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Study: Science Literacy Needs Definition, Does Not Affect Attitudes

August 18, 2016
By: Jason Rittenberg

A recent National Institutes of Health-funded study by the National Academy of Sciences identifies how “science literacy” has been defined in research and the role this construct plays in attitudes about scientific research and funding. The 138-page report finds that science literacy has been measured many different ways but that the concept does not seem to directly affect attitudes toward science generally or in specific subjects.

Science Literacy: Concepts, Contexts, and Consequences investigates 20 definitions of science literacy used in various studies, as well as numerous definitions of potentially-related constructs, and determines that the term is not well-defined in the literature. Despite noting that the “predominant conception” of science literacy has been individual knowledge, the authors want the term to include appreciation for a broader set of process-related concepts, such as peer review.

The lack of a consistent definition of “science literacy” does not itself spell trouble for science and research. The report notes that global attitudes toward science and research funding are generally positive, a finding that was also evident in a recent polling project by SSTI. However we want to talk about science, people will largely embrace the conversation.

In fact, a high baseline of support may be part of the reason why science literacy does not seem to affect attitudes very strongly—a limited marginal opportunity for improvement provides few opportunities to observe effects. Another factor affecting the importance of science literacy is that attitudes toward controversial types of science, including nuclear power, climate change and genetically modified foods, appear to be controlled more by other values and beliefs than by support for science. Taken together, the report suggests that science literacy is prevalent but relatively unimportant to individuals—and is therefore also insignificant as a channel for influencing broader attitudes or actions.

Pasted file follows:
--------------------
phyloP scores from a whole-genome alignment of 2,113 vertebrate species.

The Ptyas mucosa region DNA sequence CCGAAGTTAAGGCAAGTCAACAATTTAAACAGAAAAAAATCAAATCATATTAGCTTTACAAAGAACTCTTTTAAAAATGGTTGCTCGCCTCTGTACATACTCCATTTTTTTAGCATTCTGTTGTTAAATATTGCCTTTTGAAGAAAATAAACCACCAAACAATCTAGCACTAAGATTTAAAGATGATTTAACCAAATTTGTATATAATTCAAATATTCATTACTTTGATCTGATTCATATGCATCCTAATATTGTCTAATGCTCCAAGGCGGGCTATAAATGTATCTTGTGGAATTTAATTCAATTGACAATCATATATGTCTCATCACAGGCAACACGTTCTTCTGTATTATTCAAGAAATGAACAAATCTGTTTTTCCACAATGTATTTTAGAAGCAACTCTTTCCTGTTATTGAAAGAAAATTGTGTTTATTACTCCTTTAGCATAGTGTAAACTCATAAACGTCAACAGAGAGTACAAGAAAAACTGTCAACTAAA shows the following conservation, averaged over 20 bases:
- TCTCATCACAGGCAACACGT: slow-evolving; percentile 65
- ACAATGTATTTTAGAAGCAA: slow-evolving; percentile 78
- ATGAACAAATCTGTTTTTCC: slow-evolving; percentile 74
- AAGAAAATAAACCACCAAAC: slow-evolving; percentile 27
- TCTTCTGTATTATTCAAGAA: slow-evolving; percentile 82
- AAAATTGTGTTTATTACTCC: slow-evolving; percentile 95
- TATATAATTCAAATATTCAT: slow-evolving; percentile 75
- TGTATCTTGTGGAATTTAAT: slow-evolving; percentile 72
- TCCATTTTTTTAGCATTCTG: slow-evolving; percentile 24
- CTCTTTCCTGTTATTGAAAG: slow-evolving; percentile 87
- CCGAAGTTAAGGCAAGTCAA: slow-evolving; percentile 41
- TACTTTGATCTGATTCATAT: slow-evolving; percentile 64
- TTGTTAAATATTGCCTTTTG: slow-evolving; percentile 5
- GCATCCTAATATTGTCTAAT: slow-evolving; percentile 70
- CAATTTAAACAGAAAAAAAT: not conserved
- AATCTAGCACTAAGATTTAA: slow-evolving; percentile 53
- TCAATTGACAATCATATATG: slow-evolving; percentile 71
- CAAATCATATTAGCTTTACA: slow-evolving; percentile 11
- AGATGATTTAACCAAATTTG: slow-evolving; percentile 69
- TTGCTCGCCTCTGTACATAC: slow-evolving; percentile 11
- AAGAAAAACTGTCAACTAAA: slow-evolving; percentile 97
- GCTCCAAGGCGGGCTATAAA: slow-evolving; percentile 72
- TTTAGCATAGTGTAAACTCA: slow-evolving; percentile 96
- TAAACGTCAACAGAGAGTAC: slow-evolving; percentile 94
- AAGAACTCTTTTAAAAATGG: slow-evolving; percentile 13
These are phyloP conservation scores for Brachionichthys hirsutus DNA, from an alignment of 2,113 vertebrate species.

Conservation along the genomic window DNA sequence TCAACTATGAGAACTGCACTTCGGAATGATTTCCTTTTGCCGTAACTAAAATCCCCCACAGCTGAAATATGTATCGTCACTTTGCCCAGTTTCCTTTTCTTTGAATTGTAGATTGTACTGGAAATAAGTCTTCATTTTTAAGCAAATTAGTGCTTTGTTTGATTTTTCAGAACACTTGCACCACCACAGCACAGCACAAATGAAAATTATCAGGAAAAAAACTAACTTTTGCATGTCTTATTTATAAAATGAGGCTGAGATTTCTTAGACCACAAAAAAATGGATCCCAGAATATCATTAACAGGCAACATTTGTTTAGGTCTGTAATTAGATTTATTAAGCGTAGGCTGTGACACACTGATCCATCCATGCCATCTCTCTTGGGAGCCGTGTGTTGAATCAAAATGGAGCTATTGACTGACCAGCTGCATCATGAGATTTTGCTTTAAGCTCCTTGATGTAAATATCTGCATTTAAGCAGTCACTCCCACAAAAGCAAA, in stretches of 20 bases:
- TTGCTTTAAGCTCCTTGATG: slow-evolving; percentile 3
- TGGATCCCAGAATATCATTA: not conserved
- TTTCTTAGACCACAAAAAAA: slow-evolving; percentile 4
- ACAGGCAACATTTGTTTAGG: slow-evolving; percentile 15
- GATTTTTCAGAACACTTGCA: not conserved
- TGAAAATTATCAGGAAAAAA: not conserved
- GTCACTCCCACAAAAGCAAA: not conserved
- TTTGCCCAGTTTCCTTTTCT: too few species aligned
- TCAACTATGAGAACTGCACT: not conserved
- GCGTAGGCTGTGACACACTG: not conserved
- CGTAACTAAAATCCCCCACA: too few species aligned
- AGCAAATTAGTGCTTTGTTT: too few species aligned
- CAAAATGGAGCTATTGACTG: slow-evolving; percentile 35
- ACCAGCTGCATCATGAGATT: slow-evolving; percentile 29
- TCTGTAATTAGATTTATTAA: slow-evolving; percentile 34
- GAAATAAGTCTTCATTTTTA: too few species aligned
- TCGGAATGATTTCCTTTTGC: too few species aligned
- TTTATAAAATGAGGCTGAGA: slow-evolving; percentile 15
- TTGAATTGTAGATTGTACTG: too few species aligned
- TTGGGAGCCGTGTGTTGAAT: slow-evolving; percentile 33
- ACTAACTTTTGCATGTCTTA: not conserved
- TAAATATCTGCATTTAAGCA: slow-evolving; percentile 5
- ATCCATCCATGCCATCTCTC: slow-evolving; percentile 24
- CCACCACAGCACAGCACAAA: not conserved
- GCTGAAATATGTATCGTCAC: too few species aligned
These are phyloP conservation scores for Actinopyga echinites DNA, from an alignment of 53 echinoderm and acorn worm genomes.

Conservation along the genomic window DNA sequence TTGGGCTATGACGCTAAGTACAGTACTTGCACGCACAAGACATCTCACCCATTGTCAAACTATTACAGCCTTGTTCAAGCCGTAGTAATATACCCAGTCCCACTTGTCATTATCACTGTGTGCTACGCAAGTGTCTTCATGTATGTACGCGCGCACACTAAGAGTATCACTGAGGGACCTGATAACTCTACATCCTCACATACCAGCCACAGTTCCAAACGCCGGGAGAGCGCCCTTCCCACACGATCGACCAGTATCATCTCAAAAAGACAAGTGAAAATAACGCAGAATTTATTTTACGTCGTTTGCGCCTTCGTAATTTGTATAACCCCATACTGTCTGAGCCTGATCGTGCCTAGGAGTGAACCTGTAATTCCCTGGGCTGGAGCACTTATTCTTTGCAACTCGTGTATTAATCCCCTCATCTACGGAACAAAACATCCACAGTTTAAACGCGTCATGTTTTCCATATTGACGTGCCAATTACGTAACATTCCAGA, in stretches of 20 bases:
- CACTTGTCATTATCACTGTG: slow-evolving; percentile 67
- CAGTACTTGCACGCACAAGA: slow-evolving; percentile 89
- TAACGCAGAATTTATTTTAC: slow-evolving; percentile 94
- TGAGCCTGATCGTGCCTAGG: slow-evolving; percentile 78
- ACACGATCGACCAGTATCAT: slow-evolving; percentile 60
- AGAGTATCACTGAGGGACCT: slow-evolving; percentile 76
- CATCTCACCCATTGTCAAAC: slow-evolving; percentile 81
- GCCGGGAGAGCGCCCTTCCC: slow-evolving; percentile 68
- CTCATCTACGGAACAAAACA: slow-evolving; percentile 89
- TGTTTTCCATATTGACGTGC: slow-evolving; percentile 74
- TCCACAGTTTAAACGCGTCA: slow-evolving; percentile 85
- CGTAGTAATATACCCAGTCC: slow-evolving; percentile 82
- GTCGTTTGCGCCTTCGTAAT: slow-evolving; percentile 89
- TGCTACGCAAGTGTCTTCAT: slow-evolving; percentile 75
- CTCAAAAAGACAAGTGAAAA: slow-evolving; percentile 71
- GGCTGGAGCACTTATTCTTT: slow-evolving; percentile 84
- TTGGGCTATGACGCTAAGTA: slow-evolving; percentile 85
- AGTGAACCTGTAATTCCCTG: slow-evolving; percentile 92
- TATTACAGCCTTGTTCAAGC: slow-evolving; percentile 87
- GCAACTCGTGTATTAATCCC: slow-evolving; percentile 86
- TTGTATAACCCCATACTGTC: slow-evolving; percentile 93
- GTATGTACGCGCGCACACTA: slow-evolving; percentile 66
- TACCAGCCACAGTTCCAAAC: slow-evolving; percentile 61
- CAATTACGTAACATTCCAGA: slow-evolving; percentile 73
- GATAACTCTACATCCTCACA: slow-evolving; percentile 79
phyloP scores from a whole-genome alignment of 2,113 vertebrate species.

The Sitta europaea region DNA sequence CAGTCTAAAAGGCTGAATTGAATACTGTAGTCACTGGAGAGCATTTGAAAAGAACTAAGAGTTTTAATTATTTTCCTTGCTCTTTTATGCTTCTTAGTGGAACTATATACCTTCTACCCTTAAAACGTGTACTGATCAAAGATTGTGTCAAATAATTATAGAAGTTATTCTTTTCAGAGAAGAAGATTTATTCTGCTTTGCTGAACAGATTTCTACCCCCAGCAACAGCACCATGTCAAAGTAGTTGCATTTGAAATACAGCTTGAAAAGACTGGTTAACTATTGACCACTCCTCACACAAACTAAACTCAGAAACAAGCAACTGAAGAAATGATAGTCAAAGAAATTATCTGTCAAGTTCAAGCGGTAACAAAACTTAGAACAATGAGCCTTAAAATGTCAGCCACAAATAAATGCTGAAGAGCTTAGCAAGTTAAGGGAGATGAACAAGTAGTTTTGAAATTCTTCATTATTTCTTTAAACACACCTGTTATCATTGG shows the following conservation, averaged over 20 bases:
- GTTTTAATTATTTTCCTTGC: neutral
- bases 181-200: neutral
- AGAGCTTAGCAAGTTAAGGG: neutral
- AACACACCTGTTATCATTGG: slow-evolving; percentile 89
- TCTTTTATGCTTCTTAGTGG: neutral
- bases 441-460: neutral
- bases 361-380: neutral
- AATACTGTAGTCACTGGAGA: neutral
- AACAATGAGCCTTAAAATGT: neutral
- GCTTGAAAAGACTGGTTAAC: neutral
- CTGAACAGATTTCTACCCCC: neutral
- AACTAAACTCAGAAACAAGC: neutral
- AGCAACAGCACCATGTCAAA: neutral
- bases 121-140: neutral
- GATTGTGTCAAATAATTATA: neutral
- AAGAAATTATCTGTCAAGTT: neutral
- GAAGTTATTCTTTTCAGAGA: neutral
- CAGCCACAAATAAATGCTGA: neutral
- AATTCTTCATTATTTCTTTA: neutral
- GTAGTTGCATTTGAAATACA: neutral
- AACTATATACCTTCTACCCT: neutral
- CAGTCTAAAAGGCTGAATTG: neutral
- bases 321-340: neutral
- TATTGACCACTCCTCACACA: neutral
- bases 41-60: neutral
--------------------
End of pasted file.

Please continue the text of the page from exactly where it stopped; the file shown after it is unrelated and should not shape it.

A reasonable reader might wonder if “science literacy” has been measured in a variety of structures and appears to have little bearing on public support, does the definition matter? The short answer is maybe. Academics need clear constructs to fairly compare methodologies and results, and public support for a policy can vary greatly depending on the exact language used. In this sense, the lack of a common definition of “science literacy” is something to be sorted out through further research—or addressed through deliberate policy and communications work.

The authors lean toward the latter solution for definitional inconsistency. The report proposes a factual- and conceptual-based definition including the following:

  • Understanding of scientific practices (e.g., hypothesis testing);
  • Content knowledge; and,
  • Understanding science as a social process (e.g., “the role of peer review”).

The desire to define “science literacy” as more than knowledge may make sense from a theoretical standpoint, but the decision is particularly interesting in contrast to two other terms discussed by the authors. Unlike scientific literacy, foundational knowledge and health literacy are reported to have greater methodological consistency and measurable effects on attitudes and actions in academic literature.

Theory-driven definitions are certainly not rare, but they can be subject to greater challenge that evidence-based definitions. Nonetheless, the inclusion of peer review as a core piece of science literacy seems to have strong support—this concept was affirmed in the first section of the S.3084, the American Innovation and Competitiveness Act, introduced earlier this summer. If core concepts of a newly-defined “science literacy” make their way into legislation, the implications could affect science and innovation practitioners for some time, even if public attitudes still fail to take notice.